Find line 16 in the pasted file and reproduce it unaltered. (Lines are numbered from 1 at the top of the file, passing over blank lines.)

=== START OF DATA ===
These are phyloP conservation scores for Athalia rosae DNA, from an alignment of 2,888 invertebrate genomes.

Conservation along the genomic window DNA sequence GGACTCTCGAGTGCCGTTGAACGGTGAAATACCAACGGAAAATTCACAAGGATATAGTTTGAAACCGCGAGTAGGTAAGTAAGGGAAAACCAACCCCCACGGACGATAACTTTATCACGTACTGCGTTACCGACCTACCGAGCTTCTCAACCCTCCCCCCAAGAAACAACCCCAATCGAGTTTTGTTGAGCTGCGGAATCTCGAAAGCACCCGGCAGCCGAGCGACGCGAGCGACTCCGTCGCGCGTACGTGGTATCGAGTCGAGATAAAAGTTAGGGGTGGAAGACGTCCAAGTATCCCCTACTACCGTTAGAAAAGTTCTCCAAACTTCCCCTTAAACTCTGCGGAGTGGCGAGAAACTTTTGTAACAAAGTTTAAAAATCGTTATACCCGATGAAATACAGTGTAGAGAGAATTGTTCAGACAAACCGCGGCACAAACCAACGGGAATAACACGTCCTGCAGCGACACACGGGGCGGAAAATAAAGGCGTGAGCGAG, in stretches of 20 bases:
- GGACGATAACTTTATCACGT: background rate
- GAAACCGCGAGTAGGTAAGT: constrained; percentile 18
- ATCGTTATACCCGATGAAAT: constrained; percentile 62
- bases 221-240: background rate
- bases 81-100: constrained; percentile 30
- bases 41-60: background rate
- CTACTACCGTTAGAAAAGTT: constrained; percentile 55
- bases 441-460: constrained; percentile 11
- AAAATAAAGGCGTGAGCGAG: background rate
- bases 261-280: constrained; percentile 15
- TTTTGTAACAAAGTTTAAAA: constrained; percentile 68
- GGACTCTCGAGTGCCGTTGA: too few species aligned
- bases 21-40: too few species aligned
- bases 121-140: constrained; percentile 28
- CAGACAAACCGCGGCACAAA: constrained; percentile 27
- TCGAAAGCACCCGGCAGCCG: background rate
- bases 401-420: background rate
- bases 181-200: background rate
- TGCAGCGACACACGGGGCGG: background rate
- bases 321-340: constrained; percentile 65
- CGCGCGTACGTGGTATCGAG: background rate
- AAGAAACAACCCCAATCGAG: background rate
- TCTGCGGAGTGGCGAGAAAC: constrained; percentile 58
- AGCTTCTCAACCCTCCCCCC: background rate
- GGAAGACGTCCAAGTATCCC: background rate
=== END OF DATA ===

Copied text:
- bases 121-140: constrained; percentile 28